Buddha – Enlightened One
Buddha means “enlightened one”. It is not a name but rather a title of respect. The Buddha or Gautama is the founder of Buddhism.
Siddhartha Gautama was the son of a king. He lived sometime in the 500s to 300s BC and was born near the border of what are today Nepal and India. His mother was visited in a dream by a white elephant, which touched her side with a fragrant blossom from the lotus tree, before she became pregnant. The newborn baby could speak and walk, and lotus blossoms sprouted where his feet had trod. Once Siddhartha Gautama saw in turn an old man, a sick man, and a dead man, sights that made him ask why suffering existed. At the age of sixteen Siddartha married a princess named Yasodhara. They had a young son.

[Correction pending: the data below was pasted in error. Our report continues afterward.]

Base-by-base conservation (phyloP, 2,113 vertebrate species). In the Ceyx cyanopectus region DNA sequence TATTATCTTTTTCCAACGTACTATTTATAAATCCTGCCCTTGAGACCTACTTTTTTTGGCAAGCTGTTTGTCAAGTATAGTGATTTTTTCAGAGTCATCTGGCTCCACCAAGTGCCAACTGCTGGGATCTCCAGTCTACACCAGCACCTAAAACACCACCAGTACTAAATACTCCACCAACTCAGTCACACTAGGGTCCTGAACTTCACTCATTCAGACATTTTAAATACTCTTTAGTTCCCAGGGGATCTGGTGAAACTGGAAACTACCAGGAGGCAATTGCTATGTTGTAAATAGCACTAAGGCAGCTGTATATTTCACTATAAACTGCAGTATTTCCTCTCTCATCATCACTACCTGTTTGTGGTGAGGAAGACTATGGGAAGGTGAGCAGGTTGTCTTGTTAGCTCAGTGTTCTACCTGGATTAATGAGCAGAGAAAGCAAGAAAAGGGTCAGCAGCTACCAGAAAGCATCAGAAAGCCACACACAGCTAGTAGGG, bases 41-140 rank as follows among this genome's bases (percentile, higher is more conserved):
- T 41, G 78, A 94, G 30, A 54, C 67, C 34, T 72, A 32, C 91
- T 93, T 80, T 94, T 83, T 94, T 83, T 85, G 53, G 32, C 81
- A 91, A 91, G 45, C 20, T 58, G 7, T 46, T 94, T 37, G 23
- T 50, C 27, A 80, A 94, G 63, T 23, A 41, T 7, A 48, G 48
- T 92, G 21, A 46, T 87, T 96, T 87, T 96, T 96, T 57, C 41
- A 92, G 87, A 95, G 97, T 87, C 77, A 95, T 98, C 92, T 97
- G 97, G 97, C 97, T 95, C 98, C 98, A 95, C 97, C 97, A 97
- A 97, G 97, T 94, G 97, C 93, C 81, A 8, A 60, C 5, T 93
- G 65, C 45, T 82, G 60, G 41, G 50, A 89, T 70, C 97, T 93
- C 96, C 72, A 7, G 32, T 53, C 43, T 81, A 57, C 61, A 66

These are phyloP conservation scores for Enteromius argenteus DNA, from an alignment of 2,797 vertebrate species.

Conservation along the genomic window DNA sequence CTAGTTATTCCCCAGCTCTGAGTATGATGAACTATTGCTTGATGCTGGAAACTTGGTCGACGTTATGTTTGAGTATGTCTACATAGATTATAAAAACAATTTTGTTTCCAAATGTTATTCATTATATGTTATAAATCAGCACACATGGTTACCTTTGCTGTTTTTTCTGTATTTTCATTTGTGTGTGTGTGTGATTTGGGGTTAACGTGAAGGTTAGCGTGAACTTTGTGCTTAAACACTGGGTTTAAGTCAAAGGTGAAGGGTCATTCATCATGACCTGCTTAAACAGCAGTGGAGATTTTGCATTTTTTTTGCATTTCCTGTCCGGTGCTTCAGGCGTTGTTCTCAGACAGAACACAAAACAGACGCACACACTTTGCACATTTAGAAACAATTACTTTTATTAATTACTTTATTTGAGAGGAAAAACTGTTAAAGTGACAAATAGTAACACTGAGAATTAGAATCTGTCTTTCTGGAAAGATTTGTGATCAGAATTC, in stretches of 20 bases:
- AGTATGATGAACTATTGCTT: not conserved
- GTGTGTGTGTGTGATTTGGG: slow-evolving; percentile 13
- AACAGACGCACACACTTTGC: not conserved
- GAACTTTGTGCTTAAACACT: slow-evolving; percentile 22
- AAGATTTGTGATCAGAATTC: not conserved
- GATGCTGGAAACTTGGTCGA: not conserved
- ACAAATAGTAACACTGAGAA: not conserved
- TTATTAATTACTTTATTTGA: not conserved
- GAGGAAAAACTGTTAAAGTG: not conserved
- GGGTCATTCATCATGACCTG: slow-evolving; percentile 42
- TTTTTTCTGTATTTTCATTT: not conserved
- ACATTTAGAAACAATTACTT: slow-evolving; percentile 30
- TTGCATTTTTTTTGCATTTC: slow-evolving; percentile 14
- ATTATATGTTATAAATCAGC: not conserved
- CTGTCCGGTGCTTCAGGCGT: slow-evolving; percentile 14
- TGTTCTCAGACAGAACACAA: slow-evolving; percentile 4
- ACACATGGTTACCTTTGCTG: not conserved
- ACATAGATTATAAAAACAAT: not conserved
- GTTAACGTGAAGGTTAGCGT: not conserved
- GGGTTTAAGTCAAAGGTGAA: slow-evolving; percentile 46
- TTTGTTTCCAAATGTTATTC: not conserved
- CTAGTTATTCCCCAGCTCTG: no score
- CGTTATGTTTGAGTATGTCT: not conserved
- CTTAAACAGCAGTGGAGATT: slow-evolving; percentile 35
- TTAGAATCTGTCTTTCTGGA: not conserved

When he was 29 years old, Siddhartha left his home in search of truth. At one point he decided to sit under a tree and began meditating. At the age of 35 he reached enlightenment. He became the Buddha. He taught people a way of thought and living that involved meditation and a freedom from suffering. He discovered Four Noble Truths: life is full of suffering, suffering is caused by desire, humans can free themselves from the desires through a state of inner peace (or nirvana), told the way to achieve this freedom.
He is said to have died at age 80, in a city called Kusinara (now Kasia, India).
Buddhism began in India and spread to central and southeastern Asia, China, Korea, and Japan. It plays a central role in the spiritual, cultural, and social life of Asia.
Buddhists believe they can achieve enlightenment through a life of good work for others.
In the 200s BC Asoka, the ruler of an empire that spanned most of South Asia, promoted the religion. He built many Buddhist monuments and monasteries.